SA violence: Bring culprits to book
In fact, the situation is still far from the harmony, love and rosier picture aptly reflected on the colours of the rainbow.
In the latest wave of violence against foreigners, a Mozambican was killed in Gauteng province two weeks ago when a mob attacked him after he had returned to his home after weeks of hiding at his workplace.
This raises fresh fears that the violence could continue and that foreigners from neighbouring countries and elsewhere in Africa are still not safe in South Africa.
It also raises questions about the deafening silence by countries, particularly those in SADC, whose nationals were either killed, injured or lost their valuables during the violence in May and June.
Apart from Nigeria which has demanded compensation for its nationals who were victims, no other country has come out openly to demand a thorough investigation of the causes of the violence.
We are told the violence is due to the fact that foreigners are allegedly taking jobs and women away from locals.
But is this really the root cause of the violence, given that foreigners have been coming to work in South Africa’s mines since the days of Wenela?
And what of the silence by countries whose nationals have been killed? Do these countries’ governments think the lives of their nationals are expendable?
We beg to differ!
Isn’t it ironic that South Africa, which claims to be a shining example of economic progress and respect for human rights, just folds its hands in the wave of such despicable violence under the glare of the international cameras? Something is terribly wrong in the Rainbow Nation.
Everybody needs to feel safe and secure whether they are at home or away. Everyone needs to feel safe and secure in the sense that their government back home will act on their behalf whatever happens to them.
Everyone needs to feel safe and secure away from home because it is the host country’s duty to provide security for all people, whether foreigners or locals.
That is why Americans feel safe wherever they go. They feel safe and secure because they know that whatever happens to them in foreign lands, their government will be there for them ‘ whether they are dead or alive. The world over, they say, you harm or kill an American national at your own peril.
We would have expected countries whose nationals were killed during the xenophobic attacks to call for the South African authorities to launch a thorough investigation into the causes of the violence.
Was it really xenophobia? Or was there a hidden hand behind the violence targeted against nationals from a particular country, which got out of hand and ended up also including all black foreigners in that country? Doesn’t it raise curiosity that no people from other races were attacked during the “xenophobia”.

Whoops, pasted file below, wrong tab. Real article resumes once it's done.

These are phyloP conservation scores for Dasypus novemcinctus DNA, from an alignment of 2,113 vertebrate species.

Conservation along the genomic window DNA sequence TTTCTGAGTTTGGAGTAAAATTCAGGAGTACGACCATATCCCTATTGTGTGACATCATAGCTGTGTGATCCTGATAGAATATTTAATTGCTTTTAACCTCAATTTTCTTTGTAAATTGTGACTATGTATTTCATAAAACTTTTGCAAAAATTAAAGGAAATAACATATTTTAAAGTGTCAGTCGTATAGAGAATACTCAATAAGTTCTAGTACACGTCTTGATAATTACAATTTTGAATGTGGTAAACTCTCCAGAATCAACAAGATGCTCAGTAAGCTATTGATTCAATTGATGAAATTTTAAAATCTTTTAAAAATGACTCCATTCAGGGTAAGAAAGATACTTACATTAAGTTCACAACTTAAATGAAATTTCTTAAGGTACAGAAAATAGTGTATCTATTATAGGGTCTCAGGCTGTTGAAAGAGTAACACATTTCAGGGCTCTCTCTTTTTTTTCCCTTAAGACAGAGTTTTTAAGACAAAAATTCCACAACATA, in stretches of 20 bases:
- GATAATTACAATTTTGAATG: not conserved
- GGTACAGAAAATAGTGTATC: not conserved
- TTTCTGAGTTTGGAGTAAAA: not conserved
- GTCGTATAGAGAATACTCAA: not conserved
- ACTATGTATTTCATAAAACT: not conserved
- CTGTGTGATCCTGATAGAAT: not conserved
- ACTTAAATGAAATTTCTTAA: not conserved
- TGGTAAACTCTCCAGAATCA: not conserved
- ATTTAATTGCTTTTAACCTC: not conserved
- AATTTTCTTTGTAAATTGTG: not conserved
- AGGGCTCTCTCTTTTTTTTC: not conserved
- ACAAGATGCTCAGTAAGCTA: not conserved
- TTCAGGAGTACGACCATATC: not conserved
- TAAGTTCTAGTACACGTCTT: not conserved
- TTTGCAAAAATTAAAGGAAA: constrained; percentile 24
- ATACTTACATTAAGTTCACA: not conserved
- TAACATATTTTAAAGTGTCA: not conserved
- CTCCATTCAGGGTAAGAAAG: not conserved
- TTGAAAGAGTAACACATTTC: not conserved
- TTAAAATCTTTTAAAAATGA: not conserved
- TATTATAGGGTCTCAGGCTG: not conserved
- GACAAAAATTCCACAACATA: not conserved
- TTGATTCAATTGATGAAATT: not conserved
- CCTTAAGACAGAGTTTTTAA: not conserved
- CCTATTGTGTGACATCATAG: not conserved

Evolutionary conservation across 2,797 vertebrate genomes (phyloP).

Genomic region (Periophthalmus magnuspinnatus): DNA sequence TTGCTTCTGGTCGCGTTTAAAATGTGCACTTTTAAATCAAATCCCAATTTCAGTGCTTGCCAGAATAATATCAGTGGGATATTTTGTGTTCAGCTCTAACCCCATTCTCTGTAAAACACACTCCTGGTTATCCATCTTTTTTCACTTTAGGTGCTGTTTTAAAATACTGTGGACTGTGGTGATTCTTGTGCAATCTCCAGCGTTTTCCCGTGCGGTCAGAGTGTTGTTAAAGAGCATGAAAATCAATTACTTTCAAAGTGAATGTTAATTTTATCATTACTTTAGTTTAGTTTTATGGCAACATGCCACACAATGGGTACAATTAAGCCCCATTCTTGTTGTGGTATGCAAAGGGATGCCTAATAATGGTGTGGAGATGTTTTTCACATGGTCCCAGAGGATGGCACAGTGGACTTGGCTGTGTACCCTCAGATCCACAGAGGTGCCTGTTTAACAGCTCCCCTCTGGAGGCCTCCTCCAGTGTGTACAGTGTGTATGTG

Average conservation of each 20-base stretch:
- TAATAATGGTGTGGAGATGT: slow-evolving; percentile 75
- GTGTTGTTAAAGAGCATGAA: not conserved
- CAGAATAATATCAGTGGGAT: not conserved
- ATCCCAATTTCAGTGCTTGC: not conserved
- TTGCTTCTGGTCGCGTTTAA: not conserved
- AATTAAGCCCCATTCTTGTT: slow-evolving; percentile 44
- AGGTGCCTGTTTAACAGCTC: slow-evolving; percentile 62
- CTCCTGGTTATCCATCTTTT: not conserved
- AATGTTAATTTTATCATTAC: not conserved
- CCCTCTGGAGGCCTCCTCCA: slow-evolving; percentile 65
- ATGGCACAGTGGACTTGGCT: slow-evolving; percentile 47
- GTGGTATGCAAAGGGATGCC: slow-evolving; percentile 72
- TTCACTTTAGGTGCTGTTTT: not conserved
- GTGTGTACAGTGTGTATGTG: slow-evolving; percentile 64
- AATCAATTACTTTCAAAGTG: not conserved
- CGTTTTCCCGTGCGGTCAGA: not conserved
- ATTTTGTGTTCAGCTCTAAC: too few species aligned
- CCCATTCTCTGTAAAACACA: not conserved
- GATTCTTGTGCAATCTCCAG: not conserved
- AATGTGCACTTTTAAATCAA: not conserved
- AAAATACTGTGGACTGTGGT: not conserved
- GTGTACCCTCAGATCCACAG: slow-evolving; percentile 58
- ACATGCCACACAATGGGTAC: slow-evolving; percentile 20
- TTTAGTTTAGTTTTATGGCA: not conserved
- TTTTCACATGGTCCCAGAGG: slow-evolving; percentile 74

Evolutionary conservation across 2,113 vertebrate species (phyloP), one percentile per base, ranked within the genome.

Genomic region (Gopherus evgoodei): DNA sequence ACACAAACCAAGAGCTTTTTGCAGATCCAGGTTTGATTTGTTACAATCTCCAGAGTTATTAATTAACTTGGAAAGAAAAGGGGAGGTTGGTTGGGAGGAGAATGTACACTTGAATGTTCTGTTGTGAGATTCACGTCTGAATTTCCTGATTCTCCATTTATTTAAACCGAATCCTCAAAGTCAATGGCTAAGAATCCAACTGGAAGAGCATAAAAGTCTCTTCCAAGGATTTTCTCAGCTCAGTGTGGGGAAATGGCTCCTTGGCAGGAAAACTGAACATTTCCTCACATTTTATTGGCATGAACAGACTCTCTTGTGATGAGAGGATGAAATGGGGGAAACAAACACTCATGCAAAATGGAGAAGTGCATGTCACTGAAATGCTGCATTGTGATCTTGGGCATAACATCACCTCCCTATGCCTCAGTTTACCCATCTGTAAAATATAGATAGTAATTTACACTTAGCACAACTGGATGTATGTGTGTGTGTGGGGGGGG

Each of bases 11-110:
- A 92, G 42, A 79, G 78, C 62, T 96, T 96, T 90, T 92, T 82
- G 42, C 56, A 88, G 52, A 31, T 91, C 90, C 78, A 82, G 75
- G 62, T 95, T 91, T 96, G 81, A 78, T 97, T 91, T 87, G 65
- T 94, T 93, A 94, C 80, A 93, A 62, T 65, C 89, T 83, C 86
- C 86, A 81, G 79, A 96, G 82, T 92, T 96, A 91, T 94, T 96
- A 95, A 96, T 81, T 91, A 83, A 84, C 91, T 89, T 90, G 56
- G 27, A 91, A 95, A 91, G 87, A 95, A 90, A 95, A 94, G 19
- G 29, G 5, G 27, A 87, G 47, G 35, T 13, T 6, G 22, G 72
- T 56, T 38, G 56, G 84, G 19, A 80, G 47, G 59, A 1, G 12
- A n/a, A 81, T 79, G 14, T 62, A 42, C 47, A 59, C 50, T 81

A thorough investigation or a commission of inquiry needs to be appointed to establish the origins of these attacks, especially in the wake of a statement by South African President Thabo Mbeki recently that xenophobia is not a problem in that country.
Mbeki was quoted at a recent ceremony in Johannesburg to remember victims of the attacks as saying: “I will not hesitate to assert that my people are not diseased by the terrible affliction of xenophobia.
The days of May which have brought us here today were visited on our country by people who acted with criminal intent.”
Well said, Cde Mbeki.
But let’s go a bit further than that. Who are these criminals and where are they? Why is it so difficult for crime authorities in South Africa to round up these perpetrators and let justice take its course?
Families of the victims out there want to see justice being done. They can only rest once these criminals are brought to book.
And why is there this deafening silence from governments whose nationals were killed?
Is it because we are Africans and we do not respect the sanctity of human lives?
We hope the South African authorities will get to the bottom of this matter and that not only South Africans, but all Africans, will live side by side with their brothers and sisters from fellow African countries, and from elsewhere in the world, without having to resort to violence and barbarism to settle differences.
If not thoroughly investigated and if no perpetrators are brought to book, these incidents might get out of control, be replicated in other countries and derail all the good work that has been done by SADC leaders in the name of regional integration.